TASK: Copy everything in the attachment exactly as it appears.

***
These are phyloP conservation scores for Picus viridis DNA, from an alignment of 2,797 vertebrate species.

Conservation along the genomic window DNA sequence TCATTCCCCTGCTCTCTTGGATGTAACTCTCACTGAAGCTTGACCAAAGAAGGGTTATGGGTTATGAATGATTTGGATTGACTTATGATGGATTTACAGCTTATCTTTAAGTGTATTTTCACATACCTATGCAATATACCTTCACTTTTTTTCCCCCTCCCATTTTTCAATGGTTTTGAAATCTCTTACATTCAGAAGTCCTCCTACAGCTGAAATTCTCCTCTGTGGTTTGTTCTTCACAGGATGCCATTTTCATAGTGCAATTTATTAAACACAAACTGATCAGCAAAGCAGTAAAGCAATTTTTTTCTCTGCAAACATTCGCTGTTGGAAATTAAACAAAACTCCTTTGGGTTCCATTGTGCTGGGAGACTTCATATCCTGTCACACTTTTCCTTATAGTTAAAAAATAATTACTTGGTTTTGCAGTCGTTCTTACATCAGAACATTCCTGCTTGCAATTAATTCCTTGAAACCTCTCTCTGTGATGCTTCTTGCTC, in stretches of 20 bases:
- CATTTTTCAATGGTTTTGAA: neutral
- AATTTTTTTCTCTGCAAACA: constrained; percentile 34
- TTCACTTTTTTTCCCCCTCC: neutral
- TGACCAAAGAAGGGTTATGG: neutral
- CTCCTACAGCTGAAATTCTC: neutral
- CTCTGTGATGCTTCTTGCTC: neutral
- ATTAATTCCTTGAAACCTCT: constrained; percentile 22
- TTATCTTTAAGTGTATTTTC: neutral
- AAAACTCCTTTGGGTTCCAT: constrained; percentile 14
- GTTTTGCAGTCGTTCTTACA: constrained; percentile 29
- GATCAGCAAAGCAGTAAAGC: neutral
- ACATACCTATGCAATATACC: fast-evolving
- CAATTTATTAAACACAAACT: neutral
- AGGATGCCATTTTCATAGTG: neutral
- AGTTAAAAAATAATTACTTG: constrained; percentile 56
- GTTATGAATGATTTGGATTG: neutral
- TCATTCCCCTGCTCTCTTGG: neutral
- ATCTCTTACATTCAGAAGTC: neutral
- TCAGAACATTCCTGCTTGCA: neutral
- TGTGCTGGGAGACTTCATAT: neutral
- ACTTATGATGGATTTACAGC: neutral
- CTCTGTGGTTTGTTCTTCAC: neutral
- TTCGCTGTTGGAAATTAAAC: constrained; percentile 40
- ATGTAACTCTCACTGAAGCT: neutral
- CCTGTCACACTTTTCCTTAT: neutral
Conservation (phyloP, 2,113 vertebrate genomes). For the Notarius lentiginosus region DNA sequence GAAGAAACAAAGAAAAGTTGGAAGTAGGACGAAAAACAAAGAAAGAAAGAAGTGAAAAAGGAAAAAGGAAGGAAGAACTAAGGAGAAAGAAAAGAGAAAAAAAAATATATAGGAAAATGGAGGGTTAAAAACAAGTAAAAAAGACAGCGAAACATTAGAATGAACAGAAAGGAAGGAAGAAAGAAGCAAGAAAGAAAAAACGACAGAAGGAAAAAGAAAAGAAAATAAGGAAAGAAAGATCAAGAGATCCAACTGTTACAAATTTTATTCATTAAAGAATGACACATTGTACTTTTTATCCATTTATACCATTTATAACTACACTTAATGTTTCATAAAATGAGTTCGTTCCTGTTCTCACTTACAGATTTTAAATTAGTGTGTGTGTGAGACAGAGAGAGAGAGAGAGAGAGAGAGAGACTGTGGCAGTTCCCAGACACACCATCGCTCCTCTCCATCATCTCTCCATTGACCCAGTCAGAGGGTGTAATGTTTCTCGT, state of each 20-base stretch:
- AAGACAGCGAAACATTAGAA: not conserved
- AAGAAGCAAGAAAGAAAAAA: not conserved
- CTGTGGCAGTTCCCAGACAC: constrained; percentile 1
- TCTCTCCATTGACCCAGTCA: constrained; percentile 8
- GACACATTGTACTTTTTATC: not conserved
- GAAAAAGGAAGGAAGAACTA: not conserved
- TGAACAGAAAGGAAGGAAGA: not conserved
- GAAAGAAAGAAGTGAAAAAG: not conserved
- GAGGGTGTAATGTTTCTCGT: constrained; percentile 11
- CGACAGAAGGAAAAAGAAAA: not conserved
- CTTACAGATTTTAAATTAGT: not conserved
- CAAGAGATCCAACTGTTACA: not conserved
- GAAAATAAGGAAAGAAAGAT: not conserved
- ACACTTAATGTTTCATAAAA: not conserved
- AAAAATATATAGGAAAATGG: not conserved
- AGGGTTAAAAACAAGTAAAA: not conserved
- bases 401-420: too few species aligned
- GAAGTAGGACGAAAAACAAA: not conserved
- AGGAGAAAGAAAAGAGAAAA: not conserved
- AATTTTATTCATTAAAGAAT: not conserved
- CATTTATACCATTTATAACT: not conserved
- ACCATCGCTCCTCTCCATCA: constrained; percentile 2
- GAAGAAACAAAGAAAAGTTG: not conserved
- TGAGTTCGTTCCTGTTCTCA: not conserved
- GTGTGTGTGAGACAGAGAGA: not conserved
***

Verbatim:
These are phyloP conservation scores for Picus viridis DNA, from an alignment of 2,797 vertebrate species.

Conservation along the genomic window DNA sequence TCATTCCCCTGCTCTCTTGGATGTAACTCTCACTGAAGCTTGACCAAAGAAGGGTTATGGGTTATGAATGATTTGGATTGACTTATGATGGATTTACAGCTTATCTTTAAGTGTATTTTCACATACCTATGCAATATACCTTCACTTTTTTTCCCCCTCCCATTTTTCAATGGTTTTGAAATCTCTTACATTCAGAAGTCCTCCTACAGCTGAAATTCTCCTCTGTGGTTTGTTCTTCACAGGATGCCATTTTCATAGTGCAATTTATTAAACACAAACTGATCAGCAAAGCAGTAAAGCAATTTTTTTCTCTGCAAACATTCGCTGTTGGAAATTAAACAAAACTCCTTTGGGTTCCATTGTGCTGGGAGACTTCATATCCTGTCACACTTTTCCTTATAGTTAAAAAATAATTACTTGGTTTTGCAGTCGTTCTTACATCAGAACATTCCTGCTTGCAATTAATTCCTTGAAACCTCTCTCTGTGATGCTTCTTGCTC, in stretches of 20 bases:
- CATTTTTCAATGGTTTTGAA: neutral
- AATTTTTTTCTCTGCAAACA: constrained; percentile 34
- TTCACTTTTTTTCCCCCTCC: neutral
- TGACCAAAGAAGGGTTATGG: neutral
- CTCCTACAGCTGAAATTCTC: neutral
- CTCTGTGATGCTTCTTGCTC: neutral
- ATTAATTCCTTGAAACCTCT: constrained; percentile 22
- TTATCTTTAAGTGTATTTTC: neutral
- AAAACTCCTTTGGGTTCCAT: constrained; percentile 14
- GTTTTGCAGTCGTTCTTACA: constrained; percentile 29
- GATCAGCAAAGCAGTAAAGC: neutral
- ACATACCTATGCAATATACC: fast-evolving
- CAATTTATTAAACACAAACT: neutral
- AGGATGCCATTTTCATAGTG: neutral
- AGTTAAAAAATAATTACTTG: constrained; percentile 56
- GTTATGAATGATTTGGATTG: neutral
- TCATTCCCCTGCTCTCTTGG: neutral
- ATCTCTTACATTCAGAAGTC: neutral
- TCAGAACATTCCTGCTTGCA: neutral
- TGTGCTGGGAGACTTCATAT: neutral
- ACTTATGATGGATTTACAGC: neutral
- CTCTGTGGTTTGTTCTTCAC: neutral
- TTCGCTGTTGGAAATTAAAC: constrained; percentile 40
- ATGTAACTCTCACTGAAGCT: neutral
- CCTGTCACACTTTTCCTTAT: neutral
Conservation (phyloP, 2,113 vertebrate genomes). For the Notarius lentiginosus region DNA sequence GAAGAAACAAAGAAAAGTTGGAAGTAGGACGAAAAACAAAGAAAGAAAGAAGTGAAAAAGGAAAAAGGAAGGAAGAACTAAGGAGAAAGAAAAGAGAAAAAAAAATATATAGGAAAATGGAGGGTTAAAAACAAGTAAAAAAGACAGCGAAACATTAGAATGAACAGAAAGGAAGGAAGAAAGAAGCAAGAAAGAAAAAACGACAGAAGGAAAAAGAAAAGAAAATAAGGAAAGAAAGATCAAGAGATCCAACTGTTACAAATTTTATTCATTAAAGAATGACACATTGTACTTTTTATCCATTTATACCATTTATAACTACACTTAATGTTTCATAAAATGAGTTCGTTCCTGTTCTCACTTACAGATTTTAAATTAGTGTGTGTGTGAGACAGAGAGAGAGAGAGAGAGAGAGAGAGACTGTGGCAGTTCCCAGACACACCATCGCTCCTCTCCATCATCTCTCCATTGACCCAGTCAGAGGGTGTAATGTTTCTCGT, state of each 20-base stretch:
- AAGACAGCGAAACATTAGAA: not conserved
- AAGAAGCAAGAAAGAAAAAA: not conserved
- CTGTGGCAGTTCCCAGACAC: constrained; percentile 1
- TCTCTCCATTGACCCAGTCA: constrained; percentile 8
- GACACATTGTACTTTTTATC: not conserved
- GAAAAAGGAAGGAAGAACTA: not conserved
- TGAACAGAAAGGAAGGAAGA: not conserved
- GAAAGAAAGAAGTGAAAAAG: not conserved
- GAGGGTGTAATGTTTCTCGT: constrained; percentile 11
- CGACAGAAGGAAAAAGAAAA: not conserved
- CTTACAGATTTTAAATTAGT: not conserved
- CAAGAGATCCAACTGTTACA: not conserved
- GAAAATAAGGAAAGAAAGAT: not conserved
- ACACTTAATGTTTCATAAAA: not conserved
- AAAAATATATAGGAAAATGG: not conserved
- AGGGTTAAAAACAAGTAAAA: not conserved
- bases 401-420: too few species aligned
- GAAGTAGGACGAAAAACAAA: not conserved
- AGGAGAAAGAAAAGAGAAAA: not conserved
- AATTTTATTCATTAAAGAAT: not conserved
- CATTTATACCATTTATAACT: not conserved
- ACCATCGCTCCTCTCCATCA: constrained; percentile 2
- GAAGAAACAAAGAAAAGTTG: not conserved
- TGAGTTCGTTCCTGTTCTCA: not conserved
- GTGTGTGTGAGACAGAGAGA: not conserved